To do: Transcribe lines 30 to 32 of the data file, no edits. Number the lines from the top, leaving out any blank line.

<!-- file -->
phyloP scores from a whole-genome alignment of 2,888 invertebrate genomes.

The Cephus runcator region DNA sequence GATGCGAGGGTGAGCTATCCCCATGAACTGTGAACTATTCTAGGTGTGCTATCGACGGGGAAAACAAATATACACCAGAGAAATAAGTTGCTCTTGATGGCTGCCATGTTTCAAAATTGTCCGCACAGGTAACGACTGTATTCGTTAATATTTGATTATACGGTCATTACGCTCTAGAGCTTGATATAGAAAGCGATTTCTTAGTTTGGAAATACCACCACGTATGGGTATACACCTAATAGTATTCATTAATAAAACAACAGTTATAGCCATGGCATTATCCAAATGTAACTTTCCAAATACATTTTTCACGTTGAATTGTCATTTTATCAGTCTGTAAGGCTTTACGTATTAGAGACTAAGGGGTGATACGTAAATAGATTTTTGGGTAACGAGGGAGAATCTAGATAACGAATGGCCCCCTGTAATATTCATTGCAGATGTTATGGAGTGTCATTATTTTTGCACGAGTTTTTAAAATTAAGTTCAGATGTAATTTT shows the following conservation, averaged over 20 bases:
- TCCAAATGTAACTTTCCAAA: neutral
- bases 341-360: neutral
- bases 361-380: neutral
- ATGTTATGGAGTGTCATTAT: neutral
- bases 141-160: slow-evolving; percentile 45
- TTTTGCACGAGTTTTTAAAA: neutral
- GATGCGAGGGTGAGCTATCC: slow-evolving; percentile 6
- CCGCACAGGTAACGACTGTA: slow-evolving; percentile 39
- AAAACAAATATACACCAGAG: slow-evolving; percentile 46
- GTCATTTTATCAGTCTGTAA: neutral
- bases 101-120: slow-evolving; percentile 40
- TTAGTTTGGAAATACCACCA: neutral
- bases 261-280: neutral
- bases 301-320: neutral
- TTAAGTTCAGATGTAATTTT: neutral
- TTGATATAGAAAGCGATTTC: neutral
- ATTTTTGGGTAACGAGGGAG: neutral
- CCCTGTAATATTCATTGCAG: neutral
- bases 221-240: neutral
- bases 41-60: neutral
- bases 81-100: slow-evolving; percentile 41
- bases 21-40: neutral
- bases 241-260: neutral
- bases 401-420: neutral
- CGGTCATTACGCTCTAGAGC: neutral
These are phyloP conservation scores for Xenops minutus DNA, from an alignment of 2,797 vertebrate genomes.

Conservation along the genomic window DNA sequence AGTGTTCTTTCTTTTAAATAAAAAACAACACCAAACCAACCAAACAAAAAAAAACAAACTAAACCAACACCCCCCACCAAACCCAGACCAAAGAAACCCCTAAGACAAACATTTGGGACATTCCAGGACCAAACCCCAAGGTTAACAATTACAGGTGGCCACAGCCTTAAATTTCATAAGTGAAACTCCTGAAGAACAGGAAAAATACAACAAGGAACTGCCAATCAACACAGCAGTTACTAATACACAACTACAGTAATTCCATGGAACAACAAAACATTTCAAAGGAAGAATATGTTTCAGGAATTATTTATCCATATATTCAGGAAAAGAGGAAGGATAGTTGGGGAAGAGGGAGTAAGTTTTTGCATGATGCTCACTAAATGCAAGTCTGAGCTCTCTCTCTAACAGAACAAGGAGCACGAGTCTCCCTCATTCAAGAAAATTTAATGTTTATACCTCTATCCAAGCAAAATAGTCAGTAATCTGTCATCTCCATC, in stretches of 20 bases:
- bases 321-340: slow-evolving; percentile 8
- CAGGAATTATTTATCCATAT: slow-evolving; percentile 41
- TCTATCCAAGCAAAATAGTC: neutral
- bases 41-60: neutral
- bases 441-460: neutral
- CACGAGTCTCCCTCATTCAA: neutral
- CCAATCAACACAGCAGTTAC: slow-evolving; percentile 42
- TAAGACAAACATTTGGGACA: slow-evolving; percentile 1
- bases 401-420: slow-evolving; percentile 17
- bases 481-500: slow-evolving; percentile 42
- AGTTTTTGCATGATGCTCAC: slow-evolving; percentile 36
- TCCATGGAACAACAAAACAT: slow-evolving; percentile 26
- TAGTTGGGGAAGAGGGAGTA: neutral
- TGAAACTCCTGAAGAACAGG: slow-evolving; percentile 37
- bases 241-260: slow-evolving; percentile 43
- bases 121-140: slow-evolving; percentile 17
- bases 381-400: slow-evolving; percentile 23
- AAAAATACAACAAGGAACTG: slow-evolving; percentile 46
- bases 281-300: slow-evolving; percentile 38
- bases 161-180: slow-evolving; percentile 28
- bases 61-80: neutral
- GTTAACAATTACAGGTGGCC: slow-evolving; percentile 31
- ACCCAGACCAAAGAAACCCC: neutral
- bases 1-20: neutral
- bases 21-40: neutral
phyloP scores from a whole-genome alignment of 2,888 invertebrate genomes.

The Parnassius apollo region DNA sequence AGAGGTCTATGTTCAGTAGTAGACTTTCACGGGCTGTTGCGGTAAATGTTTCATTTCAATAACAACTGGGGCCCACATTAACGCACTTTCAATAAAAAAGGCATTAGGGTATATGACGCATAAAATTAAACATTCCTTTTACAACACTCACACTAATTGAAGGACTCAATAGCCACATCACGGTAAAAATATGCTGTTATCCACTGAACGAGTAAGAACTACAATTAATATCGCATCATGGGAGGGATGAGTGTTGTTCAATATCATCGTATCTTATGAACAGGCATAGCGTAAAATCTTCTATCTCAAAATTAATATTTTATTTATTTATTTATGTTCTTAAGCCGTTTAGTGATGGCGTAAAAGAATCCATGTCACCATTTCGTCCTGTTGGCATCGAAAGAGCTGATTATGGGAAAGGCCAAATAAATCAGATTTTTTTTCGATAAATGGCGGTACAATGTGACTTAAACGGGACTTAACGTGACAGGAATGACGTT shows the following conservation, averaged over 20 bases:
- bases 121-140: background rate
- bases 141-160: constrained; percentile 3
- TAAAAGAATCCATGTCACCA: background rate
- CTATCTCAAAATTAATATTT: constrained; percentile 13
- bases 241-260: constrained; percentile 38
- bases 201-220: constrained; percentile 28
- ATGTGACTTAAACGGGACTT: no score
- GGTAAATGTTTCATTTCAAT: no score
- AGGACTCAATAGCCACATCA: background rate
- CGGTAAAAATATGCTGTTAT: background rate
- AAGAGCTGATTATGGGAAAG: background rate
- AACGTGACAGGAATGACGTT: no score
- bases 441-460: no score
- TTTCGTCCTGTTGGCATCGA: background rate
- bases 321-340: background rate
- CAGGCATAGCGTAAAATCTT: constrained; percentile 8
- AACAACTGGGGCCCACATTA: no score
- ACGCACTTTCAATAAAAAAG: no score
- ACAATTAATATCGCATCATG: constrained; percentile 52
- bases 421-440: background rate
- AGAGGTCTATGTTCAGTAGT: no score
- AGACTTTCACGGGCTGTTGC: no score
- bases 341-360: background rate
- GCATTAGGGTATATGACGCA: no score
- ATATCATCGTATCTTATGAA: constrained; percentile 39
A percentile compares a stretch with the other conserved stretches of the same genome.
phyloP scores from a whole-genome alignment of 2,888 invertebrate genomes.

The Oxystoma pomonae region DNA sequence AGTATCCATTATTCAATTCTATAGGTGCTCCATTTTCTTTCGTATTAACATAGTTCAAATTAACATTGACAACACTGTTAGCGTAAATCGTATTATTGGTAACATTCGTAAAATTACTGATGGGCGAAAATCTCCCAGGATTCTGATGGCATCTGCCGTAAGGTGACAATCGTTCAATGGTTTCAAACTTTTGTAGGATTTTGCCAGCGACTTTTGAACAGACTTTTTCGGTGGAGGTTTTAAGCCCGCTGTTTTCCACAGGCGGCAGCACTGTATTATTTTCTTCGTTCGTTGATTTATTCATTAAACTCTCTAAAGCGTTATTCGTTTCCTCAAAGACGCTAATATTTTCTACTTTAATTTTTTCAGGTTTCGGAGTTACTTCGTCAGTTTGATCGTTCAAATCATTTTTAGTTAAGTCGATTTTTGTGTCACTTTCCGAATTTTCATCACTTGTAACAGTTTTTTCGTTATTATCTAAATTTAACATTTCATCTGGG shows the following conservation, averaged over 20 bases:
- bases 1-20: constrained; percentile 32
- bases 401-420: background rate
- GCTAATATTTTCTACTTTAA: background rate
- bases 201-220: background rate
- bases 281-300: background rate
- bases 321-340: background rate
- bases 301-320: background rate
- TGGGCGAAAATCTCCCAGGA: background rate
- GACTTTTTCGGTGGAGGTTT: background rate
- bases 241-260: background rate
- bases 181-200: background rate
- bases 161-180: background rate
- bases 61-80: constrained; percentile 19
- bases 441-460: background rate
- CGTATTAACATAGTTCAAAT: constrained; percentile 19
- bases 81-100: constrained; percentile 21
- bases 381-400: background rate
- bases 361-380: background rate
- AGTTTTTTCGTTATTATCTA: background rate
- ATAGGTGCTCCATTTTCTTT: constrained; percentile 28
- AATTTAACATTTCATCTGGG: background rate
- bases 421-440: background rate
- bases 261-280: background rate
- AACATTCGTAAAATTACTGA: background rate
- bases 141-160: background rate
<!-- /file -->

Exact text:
- bases 321-340: slow-evolving; percentile 8
- CAGGAATTATTTATCCATAT: slow-evolving; percentile 41
- TCTATCCAAGCAAAATAGTC: neutral